It all started with Lulu, being an Internet initiative for publishing books for simple authors, people like you and I, who probably aspire to have professionally printed 'books' of their own. For a few years now I have been printing picture portfolios of my shots via Apple's book printing service. Although quite expensive, it seemed to me that it had a lot better book designs than anything I saw before.
This was until I found out about Blurb via Flickr. It's worth having a look at their business model. In a few words, you can publish a professionally designed and printed book of your own with combinations of text and pictures to your heart's desire. Not only that, but if you reckoned that your book might become a bestseller if it could sell, you can declare it public on Blurb Bookstore and Blurb will take care of making this known to the world. So, if I found your book in their Store and have a look at it (via a clever preview facility they offer) and I'd like to buy it, then I could just order it directly, without you even knowing it. Apparently Lulu goes even further... making it saleable via Amazon and others like them. By all means, if you decided to make an extra buck each time your books sell, then you'll see the selling activity having a positive effect on your bank account. Dan Brown beware!
The day-dreaming aside, I believe that the real deal is not just about selling anyone's books though... the deal is that those Blurb folks (or Lulu's for that matter) seem to me to be very smart cookies for having created a complete monetizing model and running it very efficiently (much faster turnaround than Apple ever been). If you thought about it for a sec, they actually address a rather scarce need of a small percentage of consumers worldwide who, considered within a relatively small geography wouldn't be enough to sustain a financially viable business model; but, taken globally via the net (and being capable to logistically service the entire planet), Blurb will manage to get a winner. Their model is again one of these splendid ideas about monetizing the internet via offering a service to all average Joe's that was unthinkable before.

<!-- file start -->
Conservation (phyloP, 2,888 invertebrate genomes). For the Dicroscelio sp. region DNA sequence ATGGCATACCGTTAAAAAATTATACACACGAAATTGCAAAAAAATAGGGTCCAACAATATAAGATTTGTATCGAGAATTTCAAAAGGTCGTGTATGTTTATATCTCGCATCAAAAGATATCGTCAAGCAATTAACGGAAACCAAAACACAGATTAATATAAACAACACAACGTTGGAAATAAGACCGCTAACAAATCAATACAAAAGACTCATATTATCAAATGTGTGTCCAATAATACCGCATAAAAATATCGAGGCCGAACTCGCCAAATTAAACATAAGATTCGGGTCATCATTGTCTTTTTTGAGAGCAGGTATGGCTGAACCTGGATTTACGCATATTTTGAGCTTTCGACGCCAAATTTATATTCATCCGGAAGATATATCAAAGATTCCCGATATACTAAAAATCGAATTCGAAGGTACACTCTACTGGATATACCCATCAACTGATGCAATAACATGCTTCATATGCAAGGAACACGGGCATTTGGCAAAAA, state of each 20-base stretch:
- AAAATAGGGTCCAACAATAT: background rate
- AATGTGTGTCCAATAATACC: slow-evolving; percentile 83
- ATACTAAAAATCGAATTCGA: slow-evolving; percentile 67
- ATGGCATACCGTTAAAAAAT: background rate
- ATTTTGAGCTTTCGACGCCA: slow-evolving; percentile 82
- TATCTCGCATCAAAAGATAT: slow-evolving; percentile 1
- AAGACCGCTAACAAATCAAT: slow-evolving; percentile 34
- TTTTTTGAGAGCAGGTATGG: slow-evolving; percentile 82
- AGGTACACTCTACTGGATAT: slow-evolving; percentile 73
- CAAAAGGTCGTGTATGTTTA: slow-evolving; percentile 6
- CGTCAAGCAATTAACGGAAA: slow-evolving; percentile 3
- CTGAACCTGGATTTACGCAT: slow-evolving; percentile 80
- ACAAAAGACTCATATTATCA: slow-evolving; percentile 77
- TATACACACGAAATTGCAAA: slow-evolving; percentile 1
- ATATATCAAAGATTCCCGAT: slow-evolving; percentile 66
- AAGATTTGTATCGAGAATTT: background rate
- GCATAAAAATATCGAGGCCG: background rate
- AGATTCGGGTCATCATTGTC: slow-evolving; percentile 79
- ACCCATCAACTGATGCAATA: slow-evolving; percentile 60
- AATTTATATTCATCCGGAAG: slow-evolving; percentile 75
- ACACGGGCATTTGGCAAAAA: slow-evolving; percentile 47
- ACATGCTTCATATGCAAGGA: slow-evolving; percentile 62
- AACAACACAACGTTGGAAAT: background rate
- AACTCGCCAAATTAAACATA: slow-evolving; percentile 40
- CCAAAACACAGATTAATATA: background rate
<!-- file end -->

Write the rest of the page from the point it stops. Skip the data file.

Finally, if you happen to have a blog like this one here, you can embed a badge (like the one shown on the top of the left column) and can link potential buyers of your masterpieces to the Blurb site for more detail and previewing of your books. These Blurb buggers seem to have figured out solutions about practically everything related to this opportunity!
What are their differences with Lulu, you might ask. I haven't explored them both sufficiently in depth to be able to make well informed statements; I believe though that Lulu offers a possibility to professional graphic designers to even create entire books or publications in tools like InDesign or Quark, (or whatever) and then upload a saved PDF file for printing. In fact, you could publish anything you like this way. Blurb has a client app free of charge that you can download to a Mac or PC and, like Apple, you can create your book based on their rich templates. It is thus much more likely that professional designers would rather use Lulu for quick mockups where amateurs like you and I might turn to Blurb and Apple instead...
Having monitored Blurb's number of new books published, I'd conclude that these guys have kinda struck gold. Unfortunately for them, before you realize, they'll be dozens of others like them stealing each other's ideas and competing (beating) the hell out of themselves with add-ons and new service offerings. As for us, adamant book lovers, will eventually be the ultimate winners emerging out of this dogfight. Quality going up and prices going down. True story.